NY State officials are spending millions in road safety improvements. A total of $75.6 million in federal Highway Safety Improvement Program funding includes 33 projects to enhance mobility and safety on roadways across the state.
Projects for this highway safety funding are selected through a competitive process designed to support initiatives that have the greatest ability to reduce traffic fatalities and severe injuries. The following list includes neighborhood projects and our surrounding areas.
New York City
· $4 million for a Borough of Brooklyn project to improve the safety of Atlantic Avenue between Georgia Avenue and Conduit Boulevard. Improvements include the construction of median tip extensions at seven intersections to create pedestrian refuges, as well as raised medians. Operational improvements will include bans on vehicular turns, changes in the direction of traffic, and the addition of trees to calm traffic speeds.
· $900,000 for a New York City project to improve pedestrian and bicycle safety on Bruckner Boulevard between Bronx River Avenue and East 132nd Street in the Bronx by establishing a north/south pedestrian and bicycle corridor.
· $800,000 for a New York City project to enhance safety on East Tremont Avenue in Bronx County. Improvements will include shortening crossing distances by widening and installing pedestrian islands, clarifying traffic patterns at complex intersections, studying signal timing for potential phasing changes and new signals, and installing traffic calming markings by narrowing the wide moving lanes and adding center buffer marking along the corridor.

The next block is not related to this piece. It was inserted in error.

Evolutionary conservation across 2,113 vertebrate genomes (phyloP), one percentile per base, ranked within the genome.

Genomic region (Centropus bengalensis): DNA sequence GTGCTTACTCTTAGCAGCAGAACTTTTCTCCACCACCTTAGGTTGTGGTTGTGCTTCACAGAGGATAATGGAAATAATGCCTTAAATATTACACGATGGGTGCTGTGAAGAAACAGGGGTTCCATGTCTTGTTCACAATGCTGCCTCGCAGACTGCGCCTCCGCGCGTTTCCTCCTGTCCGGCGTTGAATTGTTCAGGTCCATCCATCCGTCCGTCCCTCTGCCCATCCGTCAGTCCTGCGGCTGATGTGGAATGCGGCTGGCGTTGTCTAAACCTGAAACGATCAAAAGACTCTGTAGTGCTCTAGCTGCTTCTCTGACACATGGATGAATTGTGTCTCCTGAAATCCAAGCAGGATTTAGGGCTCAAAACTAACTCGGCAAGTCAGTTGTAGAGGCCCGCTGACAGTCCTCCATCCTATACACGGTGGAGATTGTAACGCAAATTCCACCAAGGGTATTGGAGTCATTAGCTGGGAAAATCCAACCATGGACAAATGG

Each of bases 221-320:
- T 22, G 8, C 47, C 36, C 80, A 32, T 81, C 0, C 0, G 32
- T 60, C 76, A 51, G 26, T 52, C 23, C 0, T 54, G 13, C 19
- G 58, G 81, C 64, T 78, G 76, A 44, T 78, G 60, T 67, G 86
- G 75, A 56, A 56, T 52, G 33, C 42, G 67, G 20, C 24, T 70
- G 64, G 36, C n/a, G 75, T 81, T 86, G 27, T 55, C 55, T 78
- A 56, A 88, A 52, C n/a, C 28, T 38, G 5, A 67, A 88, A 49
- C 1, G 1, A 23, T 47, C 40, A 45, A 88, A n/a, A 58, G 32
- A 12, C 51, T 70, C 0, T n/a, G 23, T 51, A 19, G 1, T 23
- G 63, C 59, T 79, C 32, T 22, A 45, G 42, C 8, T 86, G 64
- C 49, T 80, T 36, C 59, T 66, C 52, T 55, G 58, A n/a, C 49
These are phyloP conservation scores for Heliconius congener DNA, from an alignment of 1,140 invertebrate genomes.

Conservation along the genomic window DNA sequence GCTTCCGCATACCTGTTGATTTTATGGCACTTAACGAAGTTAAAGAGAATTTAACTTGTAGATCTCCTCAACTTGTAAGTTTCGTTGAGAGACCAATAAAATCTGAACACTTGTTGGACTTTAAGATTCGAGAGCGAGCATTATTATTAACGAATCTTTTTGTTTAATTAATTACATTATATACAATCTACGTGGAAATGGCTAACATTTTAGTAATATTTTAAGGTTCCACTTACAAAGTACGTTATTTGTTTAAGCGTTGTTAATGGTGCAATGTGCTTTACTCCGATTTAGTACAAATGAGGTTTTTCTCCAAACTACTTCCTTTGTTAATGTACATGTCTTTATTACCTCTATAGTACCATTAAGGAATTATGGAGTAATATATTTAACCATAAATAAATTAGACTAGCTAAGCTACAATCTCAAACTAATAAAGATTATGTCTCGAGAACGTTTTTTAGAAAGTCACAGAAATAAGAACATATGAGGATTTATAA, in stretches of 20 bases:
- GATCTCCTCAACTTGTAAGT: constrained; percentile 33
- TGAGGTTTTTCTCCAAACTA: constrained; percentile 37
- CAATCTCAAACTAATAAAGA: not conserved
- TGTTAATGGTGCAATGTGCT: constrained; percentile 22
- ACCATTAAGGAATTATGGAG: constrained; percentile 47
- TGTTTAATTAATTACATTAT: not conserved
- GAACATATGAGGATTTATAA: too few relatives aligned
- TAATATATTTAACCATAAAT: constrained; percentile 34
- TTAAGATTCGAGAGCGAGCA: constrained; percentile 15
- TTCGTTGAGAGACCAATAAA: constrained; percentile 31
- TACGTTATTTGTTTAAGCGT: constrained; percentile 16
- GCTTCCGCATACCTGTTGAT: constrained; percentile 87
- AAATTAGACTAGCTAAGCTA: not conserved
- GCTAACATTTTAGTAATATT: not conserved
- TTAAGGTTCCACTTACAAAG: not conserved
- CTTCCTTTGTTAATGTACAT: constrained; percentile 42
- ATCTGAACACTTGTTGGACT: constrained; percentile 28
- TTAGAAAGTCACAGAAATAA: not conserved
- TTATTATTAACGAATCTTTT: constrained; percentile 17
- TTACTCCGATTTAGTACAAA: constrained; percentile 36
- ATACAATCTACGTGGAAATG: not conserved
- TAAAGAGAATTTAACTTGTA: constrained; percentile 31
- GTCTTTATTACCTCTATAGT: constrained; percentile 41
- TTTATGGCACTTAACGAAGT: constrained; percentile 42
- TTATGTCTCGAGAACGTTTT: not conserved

· $4 million for the third phase of a New York City project to improve safety on the Grand Concourse between East 171st Street and East 175th Street in the Bronx. The project will resurface main roads and extensively reconstruct service roads and medians. It also will add a series of medians and other enhancements, including raised medians, pedestrian refuges, bicycle lane buffers and bollards.
· $4 million for a New York City project to enhance pedestrian safety on 4th Avenue from 33rd to 47th Streets in Brooklyn by widening traffic medians, creating up to 19-foot wide, planted medians with pedestrian refuges.
· $4 million for a New York City project to enhance pedestrian and bicycle safety on Tillary and Adams Streets in Brooklyn. Improvements include bike lanes on Tillary and Adams Streets, expansion of medians to full pedestrian islands, geometric changes that provide a dedicated north-south pedestrian crossing off Tillary, a protected off-road two-way path on Tillary from Clinton to Jay street and shortened crosswalks. In addition, the project calls for realigning the center median of Tillary Street and standardizing roadway widths and lane designations.
· $1 million for a New York City project to enhance pedestrian safety by installing median tip extensions to create pedestrian refuges on Adam Clayton Powell, Jr. Boulevard from West 117th Street to West 110th Street. The roadway was redesigned and improved using temporary materials to widen and extend substandard pre-existing concrete medians. This project will construct standard median tips using permanent materials.